Don’t change the rules in the middle of the game, or even give the appearance that the rules are changing. If a law is vague and some taxpayers seem to be taking liberties with it, there is a great temptation to clamp down and make life harder for everyone. But that can defeat legitimate expectations, fuel distrust, and give the impression that the state was engaging in “bait and switch” from the start.

Be true to legislative intent. Advocates in both the public and the private sectors try to convince lawmakers and agencies to apply a law in areas it wasn’t intended for. We should resist the temptation and be true to the interpretation that addresses what the law sought to address and stop there.

Once we have created an environment that we can believe in and trust, we would have eliminated one of the barriers that is keeping us from being internationally competitive and improve our chances of actually growing the pie.

---30---

Links

TEXT "follow HawaiiFreePress" to 40404

Register to Vote

2aHawaii

Aloha Pregnancy Care Center

AntiPlanner

Antonio Gramsci Reading List

A Place for Women in Waipio

Ballotpedia Hawaii

Broken Trust

Build More Hawaiian Homes Working Group

Christian Homeschoolers of Hawaii

Cliff Slater's Second Opinion

DVids Hawaii

FIRE

Fix Oahu!

Frontline: The Fixers

Genetic Literacy Project

Grassroot Institute

Habele.org

Hawaii Aquarium Fish Report

Hawaii Aviation Preservation Society

Hawaii Catholic TV

Hawaii Christian Coalition

Hawaii Cigar Association

Hawaii ConCon Info

Hawaii Debt Clock

Hawaii Defense Foundation

Hawaii Family Forum

Hawaii Farmers and Ranchers United

Hawaii Farmer's Daughter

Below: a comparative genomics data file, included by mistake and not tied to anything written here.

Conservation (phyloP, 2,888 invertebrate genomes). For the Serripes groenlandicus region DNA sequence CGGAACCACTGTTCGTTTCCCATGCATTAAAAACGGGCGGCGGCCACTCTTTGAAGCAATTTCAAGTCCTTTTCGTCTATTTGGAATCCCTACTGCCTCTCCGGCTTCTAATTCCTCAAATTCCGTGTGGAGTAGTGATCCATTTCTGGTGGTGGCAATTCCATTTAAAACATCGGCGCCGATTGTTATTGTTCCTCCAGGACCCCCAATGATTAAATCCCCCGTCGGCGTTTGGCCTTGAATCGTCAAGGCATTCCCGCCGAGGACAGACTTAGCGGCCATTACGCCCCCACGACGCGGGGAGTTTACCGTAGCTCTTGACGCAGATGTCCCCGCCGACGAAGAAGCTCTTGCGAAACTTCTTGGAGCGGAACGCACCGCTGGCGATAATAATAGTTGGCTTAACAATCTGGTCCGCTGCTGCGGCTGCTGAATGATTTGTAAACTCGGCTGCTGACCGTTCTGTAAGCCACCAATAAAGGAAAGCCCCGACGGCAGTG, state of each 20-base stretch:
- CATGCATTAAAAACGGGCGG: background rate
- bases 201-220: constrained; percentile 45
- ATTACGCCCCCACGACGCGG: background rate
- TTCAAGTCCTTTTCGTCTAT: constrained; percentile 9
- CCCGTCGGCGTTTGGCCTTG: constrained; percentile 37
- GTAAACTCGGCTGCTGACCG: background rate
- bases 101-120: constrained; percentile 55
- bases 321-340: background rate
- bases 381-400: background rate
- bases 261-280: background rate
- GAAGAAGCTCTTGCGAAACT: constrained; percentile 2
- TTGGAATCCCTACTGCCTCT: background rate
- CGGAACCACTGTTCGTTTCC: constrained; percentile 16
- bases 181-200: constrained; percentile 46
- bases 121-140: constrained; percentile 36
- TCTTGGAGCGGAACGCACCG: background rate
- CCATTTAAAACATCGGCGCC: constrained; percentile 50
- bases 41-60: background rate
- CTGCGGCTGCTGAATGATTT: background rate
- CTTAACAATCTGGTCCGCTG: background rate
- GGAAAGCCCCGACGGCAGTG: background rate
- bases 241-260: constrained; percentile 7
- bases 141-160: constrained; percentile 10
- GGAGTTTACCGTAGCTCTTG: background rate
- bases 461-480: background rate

Hawaii Federation of Republican Women

Hawaii History Blog

Hawaii Jihadi Trial

Hawaii Legal News

Hawaii Legal Short-Term Rental Alliance

Hawaii Matters

Hawaii Military History

Hawaii's Partnership for Appropriate & Compassionate Care

Hawaii Public Charter School Network

Hawaii Rifle Association

Hawaii Shippers Council

Hawaii Together

HiFiCo

Hiram Fong Papers

Homeschool Legal Defense Hawaii

Honolulu Navy League

Honolulu Traffic

House Minority Blog

Imua TMT

Inouye-Kwock, NYT 1992

Inside the Nature Conservancy

Inverse Condemnation

July 4 in Hawaii

Land and Power in Hawaii

Lessons in Firearm Education

Lingle Years

Managed Care Matters -- Hawaii

MentalIllnessPolicy.org

Missile Defense Advocacy

MIS Veterans Hawaii

NAMI Hawaii

Natatorium.org

National Parents Org Hawaii

NFIB Hawaii News

NRA-ILA Hawaii

Obookiah

OHA Lies

Opt Out Today

Patients Rights Council Hawaii

Practical Policy Institute of Hawaii

Pritchett Cartoons

Pro-GMO Hawaii

RailRipoff.com

Rental by Owner Awareness Assn

Research Institute for Hawaii USA

Rick Hamada Show

RJ Rummel

School Choice in Hawaii

SenatorFong.com

Talking Tax

Tax Foundation of Hawaii

The Real Hanabusa

Time Out Honolulu

Trustee Akina KWO Columns

Waagey.org

West Maui Taxpayers Association

What Natalie Thinks

Whole Life Hawaii